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Public Familiarity with National Health Disparities Reports and Awareness Campaigns is Low

By Jorge E. Bañales

A recent study found that the general public has relatively low levels of familiarity and contact with important national health disparities reports and awareness campaigns.

The National Opinion Research Center (NORC) at the University of Chicago with the U.S. Department of Health and Human Services' (HHS) Office of Minority Health (OMH) conducted the Trends in U.S. Public Awareness of Racial and Ethnic Disparities in Health (1999-2010) study from April to June 2010.

Of positive significance, the study noted a significant jump, from 36 percent in 2009 to 56 percent in 2010, in the percentage of African Americans in the general population who reported reading or hearing about health disparities over the past year.

However, the increase awareness about health disparities was only marginal for Hispanic/Latinos and Whites, with only 49 percent of Hispanic/Latinos and 40 percent of Whites reporting exposure to information about health disparities reflecting a small increase from the 44 percent and 38 percent respectively in 2009.

The number of Asian American/Pacific Islanders (AAPIs) who said they had heard about health disparities during the same period remained almost unchanged, from 33 percent in 2009, down to 32 percent in 2010.

Of the total sample surveyed in 2010, 43 percent said they had heard about health disparities during the past year, up from 39 percent in 2009.

The highest rated health disparities report was the Public Broadcasting System (PBS) documentary "Unnatural Causes," which was recognized by 27 percent of African Americans, 19 percent of Hispanic/Latinos and 18 percent of Whites.

This was followed by the "Healthy People 2010" government report which was identified by 26 percent of African Americans, 23 percent of Hispanic/Latinos, and 21 percent of Whites.

These numbers represent an increase for African Americas and Hispanic/Latinos from 21 percent in 2009. For Whites, the finding was a significant increase from the 13 percent who in 2009 said they were aware of this government report.

The study also found that 22 percent of African Americans were aware of the Institute of Medicine's "Unequal Treatment" report.

However, from 2009 to 2010, two government initiatives lost numbers in terms of awareness among the general population. The Agency for Health Care Research and Quality's (AHRQ) "Health Disparities Report" and the Office of Minority Health's "National Partnership for Action," lost awareness percentages among African Americans and Hispanic/Latinos.

For AHRQ, 22 percent of African Americans and Hispanic/Latinos said in 2009 they were aware of the report. This number went down to 13 and 12 percent, respectively.

For OMH, 21 percent of African Americans and 18 percent of Hispanic/Latinos said they were aware of the program in 2009, although in 2010, only 16 percent of African Americans and 6 percent of Hispanic/Latinos said the same thing.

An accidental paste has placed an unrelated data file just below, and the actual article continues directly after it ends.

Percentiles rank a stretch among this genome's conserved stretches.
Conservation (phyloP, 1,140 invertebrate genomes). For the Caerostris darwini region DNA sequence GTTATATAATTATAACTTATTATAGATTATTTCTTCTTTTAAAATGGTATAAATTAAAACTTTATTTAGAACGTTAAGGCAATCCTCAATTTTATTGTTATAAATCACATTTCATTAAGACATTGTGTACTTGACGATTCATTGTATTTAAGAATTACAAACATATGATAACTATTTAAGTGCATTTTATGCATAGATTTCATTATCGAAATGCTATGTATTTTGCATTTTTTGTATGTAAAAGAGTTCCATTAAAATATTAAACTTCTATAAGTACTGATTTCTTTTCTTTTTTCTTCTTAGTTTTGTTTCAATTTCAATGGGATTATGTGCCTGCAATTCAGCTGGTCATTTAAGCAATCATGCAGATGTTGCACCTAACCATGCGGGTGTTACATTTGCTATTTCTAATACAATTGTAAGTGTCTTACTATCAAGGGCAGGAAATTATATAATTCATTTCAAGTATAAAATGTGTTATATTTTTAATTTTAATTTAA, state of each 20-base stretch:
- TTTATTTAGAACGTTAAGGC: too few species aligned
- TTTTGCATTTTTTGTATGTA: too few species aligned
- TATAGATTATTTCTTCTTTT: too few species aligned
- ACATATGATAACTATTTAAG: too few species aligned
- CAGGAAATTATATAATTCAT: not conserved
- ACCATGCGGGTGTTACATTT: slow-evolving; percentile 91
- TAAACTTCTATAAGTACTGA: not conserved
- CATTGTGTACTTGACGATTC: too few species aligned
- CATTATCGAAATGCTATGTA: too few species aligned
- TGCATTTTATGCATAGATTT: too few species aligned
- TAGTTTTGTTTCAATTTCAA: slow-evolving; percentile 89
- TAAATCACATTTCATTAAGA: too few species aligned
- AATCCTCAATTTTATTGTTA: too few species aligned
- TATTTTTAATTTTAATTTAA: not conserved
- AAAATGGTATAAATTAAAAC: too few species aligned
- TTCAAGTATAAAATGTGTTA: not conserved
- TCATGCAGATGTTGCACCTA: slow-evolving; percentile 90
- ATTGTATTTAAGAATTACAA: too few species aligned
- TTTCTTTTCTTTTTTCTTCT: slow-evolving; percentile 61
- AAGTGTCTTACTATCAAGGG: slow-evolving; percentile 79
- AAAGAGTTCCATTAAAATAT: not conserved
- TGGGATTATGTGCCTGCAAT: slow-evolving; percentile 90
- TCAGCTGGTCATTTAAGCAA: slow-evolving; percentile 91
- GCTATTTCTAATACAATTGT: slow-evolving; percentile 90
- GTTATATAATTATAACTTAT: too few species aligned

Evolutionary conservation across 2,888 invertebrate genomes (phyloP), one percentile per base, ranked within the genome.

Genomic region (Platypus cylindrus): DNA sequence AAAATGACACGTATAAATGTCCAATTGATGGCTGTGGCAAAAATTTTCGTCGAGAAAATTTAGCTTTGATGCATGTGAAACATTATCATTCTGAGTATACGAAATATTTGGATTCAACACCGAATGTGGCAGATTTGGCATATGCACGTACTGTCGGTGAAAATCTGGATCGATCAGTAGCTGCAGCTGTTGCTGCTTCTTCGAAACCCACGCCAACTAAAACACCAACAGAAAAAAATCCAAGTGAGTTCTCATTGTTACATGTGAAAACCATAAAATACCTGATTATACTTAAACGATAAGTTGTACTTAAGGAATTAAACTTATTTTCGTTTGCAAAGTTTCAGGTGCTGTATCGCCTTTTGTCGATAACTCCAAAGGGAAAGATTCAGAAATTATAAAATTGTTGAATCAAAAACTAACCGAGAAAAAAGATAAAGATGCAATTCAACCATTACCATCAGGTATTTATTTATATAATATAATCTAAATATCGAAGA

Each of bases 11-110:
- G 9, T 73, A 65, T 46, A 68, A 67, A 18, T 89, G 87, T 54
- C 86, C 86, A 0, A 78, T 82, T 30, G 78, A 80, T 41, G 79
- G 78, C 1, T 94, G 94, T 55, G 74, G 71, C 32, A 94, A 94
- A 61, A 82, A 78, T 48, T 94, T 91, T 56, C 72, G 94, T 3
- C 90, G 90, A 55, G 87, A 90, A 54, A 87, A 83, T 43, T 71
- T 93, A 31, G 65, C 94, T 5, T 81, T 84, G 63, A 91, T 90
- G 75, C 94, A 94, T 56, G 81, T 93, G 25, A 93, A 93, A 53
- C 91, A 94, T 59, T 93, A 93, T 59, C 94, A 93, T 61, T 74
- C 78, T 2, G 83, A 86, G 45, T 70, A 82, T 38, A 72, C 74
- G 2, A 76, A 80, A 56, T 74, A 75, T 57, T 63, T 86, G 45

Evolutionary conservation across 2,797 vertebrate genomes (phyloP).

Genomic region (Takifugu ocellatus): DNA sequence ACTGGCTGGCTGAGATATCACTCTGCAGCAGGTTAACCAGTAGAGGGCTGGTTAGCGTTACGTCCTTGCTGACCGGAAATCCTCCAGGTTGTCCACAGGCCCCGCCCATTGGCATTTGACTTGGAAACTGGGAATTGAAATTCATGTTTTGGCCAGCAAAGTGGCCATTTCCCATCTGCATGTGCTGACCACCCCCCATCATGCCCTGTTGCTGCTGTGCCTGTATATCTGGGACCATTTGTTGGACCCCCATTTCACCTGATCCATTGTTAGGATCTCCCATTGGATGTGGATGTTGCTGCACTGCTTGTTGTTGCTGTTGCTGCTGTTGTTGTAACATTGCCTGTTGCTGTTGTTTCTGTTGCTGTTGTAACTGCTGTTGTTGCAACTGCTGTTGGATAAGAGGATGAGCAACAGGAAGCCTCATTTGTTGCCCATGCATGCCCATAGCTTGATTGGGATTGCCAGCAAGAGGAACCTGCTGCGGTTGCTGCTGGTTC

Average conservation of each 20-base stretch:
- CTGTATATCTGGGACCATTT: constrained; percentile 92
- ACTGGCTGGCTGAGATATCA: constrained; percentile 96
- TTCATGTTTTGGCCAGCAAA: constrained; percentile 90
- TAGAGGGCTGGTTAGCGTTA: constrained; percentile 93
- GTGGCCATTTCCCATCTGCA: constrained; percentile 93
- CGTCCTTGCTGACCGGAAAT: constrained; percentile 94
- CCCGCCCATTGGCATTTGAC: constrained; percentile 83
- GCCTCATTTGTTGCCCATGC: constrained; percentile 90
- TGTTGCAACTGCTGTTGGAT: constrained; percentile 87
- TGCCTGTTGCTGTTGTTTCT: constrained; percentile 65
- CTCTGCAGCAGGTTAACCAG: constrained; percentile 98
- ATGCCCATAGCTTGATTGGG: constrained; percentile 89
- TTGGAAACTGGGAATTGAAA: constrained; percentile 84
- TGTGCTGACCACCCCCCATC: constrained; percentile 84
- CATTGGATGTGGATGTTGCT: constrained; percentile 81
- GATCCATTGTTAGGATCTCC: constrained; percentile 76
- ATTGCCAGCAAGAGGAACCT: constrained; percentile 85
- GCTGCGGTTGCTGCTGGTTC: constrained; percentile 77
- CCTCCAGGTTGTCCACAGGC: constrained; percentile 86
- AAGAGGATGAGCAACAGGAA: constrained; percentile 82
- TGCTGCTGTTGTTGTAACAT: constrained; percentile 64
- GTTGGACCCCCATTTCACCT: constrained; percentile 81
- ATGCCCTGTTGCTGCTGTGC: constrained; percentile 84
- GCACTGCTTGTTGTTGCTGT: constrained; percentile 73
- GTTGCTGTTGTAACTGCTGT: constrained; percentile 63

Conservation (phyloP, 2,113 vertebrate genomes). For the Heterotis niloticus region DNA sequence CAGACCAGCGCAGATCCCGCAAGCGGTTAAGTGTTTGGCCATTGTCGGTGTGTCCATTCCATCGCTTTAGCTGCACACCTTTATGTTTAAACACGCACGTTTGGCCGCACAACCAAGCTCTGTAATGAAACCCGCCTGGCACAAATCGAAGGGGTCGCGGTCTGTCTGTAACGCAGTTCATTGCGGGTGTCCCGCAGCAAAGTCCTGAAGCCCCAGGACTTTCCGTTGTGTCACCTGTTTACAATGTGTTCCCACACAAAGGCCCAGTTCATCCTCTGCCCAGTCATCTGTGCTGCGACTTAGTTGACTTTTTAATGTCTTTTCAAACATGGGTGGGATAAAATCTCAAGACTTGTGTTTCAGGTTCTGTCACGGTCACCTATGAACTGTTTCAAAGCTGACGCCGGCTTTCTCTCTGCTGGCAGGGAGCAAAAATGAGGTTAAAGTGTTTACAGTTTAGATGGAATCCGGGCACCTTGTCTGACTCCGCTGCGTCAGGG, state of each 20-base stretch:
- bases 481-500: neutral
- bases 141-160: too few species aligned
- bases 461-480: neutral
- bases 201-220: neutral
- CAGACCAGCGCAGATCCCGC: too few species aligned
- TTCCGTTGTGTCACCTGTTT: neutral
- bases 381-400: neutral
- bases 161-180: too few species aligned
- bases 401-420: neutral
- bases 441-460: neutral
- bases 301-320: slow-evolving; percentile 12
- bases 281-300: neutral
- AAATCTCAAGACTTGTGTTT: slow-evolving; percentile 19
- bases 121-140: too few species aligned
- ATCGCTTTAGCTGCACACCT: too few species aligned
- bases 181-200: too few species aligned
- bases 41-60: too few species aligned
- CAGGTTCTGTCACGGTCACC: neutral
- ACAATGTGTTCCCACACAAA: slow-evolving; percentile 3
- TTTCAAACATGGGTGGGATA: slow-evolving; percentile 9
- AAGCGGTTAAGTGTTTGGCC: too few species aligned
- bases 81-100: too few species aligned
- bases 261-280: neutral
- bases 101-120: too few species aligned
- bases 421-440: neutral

The numbers for AAPIs were very low in most categories. Although 22 percent of AAPIs in 2010 said they were aware of "Healthy People 2010," between 3 and 13 percent were aware of the other campaigns or reports during the two years surveyed.

The study was based on a national random sample of 3,159 telephone interviews with adults aged 18 and over, including 1,329 non-Hispanic Whites, 855 non-Hispanic African Americans, 591 Hispanic/Latinos, and 179 Asian American/Pacific Islanders.

The work provides a comprehensive analysis of awareness among the U.S. public of health disparities that place a disproportionate burden of preventable disease and premature death on racial and ethnic minorities as compared to the rest of the U.S. population.

Findings from the study paint a broad picture of the extent to which the U.S. population is aware of racial and ethnic health disparities, and how these perceptions have changed over the last decade.

Overall, the data show that people are more aware of disparities in health care access, such as health insurance coverage, costs, and access to providers and quality care. Increases in awareness over time suggest that the general population is becoming more aware that, in the United States, racial and ethnic minority populations are disproportionally affected by a number of serious diseases and conditions.

However, awareness of health disparities is still quite low overall.

Infant mortality continues to disproportionately affect some minority populations yet awareness of this disparity today is no different than it was in 1999. In addition, findings show that there is no widespread awareness of disparities in HIV/AIDS infection rates, nor is there adequate awareness that some racial and ethnic minority groups are twice as likely to be diagnosed with diabetes as Whites.

These findings serve as a wake-up call that a significant amount of work focused on informing the U.S. population of health conditions that disproportionately impact on specific racial and ethnic minority groups remains unfinished.

For more information:

Health Affairs Article on Awareness Of Racial And Ethnic Health Disparities Exit Disclaimer

Health Affairs Article on the HHS Disparities Reduction Plan Exit Disclaimer

Study Brief [PDF | 112KB]

2010 General Population [PDF | 257KB]

2009 General Population [PDF | 254KB

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Content Last Modified: 2/2/2012 3:51:00 PM
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